To this end, I picked up a 1982 paper by Kahneman and Tversky which was published in Cognition. The paper is entitled On the study of statistical intuitions, and is the earliest academic citation I could find for conjunction fallacy... although the usual "original experiment" is another paper.
In my reading, however, I came across the following:
Errors and biases in judgement under uncertainty are the major source of data for the mapping of the boundaries of people's statistical intuitions. In this context it is instructive to distinguish between errors of application and errors of comprehension. A failure in a particular problem is called an error of application if there is evidence that people know and accept a rule that they did not apply. A failure is called an error of comprehension if people do not recognize the validity of the rule that they violated.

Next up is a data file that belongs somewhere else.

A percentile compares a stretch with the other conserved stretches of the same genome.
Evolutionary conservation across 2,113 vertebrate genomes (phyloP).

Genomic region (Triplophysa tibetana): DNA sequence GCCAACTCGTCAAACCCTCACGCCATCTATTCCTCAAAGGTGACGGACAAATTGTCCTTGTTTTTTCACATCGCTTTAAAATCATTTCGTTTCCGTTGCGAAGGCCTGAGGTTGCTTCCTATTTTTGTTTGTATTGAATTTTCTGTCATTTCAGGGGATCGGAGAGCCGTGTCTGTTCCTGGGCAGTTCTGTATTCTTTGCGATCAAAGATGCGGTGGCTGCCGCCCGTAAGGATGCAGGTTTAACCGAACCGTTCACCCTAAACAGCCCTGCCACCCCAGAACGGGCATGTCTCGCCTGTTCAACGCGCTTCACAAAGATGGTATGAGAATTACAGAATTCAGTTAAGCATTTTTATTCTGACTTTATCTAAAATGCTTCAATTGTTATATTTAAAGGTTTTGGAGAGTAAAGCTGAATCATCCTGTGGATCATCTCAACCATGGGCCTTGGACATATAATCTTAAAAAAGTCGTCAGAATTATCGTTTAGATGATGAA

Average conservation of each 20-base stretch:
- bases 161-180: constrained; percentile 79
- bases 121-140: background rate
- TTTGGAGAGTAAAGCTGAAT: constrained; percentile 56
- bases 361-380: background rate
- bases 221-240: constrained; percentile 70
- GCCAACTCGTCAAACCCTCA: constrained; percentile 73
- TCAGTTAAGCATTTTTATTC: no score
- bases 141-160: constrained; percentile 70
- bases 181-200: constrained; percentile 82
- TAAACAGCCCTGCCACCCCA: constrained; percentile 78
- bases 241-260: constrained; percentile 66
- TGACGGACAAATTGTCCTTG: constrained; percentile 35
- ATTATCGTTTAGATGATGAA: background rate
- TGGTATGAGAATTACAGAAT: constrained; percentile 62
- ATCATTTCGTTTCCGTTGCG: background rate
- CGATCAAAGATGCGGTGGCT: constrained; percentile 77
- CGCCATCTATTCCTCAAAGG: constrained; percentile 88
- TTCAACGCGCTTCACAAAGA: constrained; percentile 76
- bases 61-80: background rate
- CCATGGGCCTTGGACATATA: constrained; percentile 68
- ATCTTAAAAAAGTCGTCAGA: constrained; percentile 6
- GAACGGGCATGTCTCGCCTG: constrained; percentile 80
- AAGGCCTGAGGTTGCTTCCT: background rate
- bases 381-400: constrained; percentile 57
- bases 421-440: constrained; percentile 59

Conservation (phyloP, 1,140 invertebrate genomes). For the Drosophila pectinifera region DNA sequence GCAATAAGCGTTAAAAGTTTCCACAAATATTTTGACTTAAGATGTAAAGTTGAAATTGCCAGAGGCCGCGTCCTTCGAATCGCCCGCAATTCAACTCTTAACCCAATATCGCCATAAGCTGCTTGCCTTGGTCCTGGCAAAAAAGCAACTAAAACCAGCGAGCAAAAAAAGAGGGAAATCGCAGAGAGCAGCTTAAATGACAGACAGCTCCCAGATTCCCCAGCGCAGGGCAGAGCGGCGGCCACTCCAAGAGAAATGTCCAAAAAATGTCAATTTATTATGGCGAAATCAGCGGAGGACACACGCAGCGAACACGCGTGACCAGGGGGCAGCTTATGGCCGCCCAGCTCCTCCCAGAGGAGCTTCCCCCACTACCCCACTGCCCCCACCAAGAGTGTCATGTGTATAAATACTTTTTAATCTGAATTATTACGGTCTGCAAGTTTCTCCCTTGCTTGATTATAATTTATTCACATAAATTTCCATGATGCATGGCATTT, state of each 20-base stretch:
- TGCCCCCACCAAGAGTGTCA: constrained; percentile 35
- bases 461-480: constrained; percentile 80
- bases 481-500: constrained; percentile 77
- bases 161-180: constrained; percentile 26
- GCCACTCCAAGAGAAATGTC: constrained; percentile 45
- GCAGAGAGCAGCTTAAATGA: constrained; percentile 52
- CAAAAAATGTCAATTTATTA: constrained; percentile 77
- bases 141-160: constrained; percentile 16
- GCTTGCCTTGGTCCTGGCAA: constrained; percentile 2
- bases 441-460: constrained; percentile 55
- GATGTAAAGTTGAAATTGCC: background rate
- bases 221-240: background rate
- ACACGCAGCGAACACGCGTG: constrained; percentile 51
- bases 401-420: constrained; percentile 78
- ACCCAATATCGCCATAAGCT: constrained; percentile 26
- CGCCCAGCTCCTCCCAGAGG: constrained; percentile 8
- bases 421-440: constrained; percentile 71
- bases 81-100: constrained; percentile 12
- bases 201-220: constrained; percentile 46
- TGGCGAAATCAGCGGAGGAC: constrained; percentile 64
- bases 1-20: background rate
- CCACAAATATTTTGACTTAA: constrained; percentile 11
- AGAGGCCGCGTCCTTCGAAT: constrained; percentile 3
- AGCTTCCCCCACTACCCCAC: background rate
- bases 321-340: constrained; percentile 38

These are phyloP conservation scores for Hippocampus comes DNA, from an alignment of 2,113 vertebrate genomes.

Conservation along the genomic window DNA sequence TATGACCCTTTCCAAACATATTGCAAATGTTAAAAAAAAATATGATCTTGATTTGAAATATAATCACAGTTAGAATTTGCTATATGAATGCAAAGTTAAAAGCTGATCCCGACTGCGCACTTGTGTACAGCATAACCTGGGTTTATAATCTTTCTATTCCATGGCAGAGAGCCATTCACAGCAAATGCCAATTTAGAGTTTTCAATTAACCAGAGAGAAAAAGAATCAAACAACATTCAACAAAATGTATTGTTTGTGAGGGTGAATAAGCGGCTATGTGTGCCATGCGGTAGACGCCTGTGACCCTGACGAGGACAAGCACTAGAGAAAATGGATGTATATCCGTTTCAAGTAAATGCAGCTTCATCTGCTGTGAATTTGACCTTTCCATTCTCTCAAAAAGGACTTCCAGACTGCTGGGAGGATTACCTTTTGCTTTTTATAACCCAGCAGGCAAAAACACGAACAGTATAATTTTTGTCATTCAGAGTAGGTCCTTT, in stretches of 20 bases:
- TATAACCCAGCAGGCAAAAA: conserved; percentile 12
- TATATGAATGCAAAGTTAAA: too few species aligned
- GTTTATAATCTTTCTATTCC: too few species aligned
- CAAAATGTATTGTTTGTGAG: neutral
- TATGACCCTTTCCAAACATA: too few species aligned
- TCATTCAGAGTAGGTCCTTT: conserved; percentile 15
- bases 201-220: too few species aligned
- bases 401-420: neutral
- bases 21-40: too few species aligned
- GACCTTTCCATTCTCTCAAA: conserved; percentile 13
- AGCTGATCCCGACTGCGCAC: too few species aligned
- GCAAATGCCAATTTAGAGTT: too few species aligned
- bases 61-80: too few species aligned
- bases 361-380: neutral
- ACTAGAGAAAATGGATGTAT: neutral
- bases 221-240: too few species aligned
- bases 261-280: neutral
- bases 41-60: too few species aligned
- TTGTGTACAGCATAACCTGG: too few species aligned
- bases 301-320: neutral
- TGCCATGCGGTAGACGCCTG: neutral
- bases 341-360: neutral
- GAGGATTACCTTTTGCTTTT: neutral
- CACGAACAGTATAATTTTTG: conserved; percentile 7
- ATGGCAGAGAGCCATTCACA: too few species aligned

An error of application is most convincingly demonstrated when a person, spontaneously or with minimal prompting, clutches his head and exclaims: 'How could I have missed that?'
Then I realized that I'd been finding a peer-reviewed journal article humorous. Gyah, does grad school ever mess with your brain...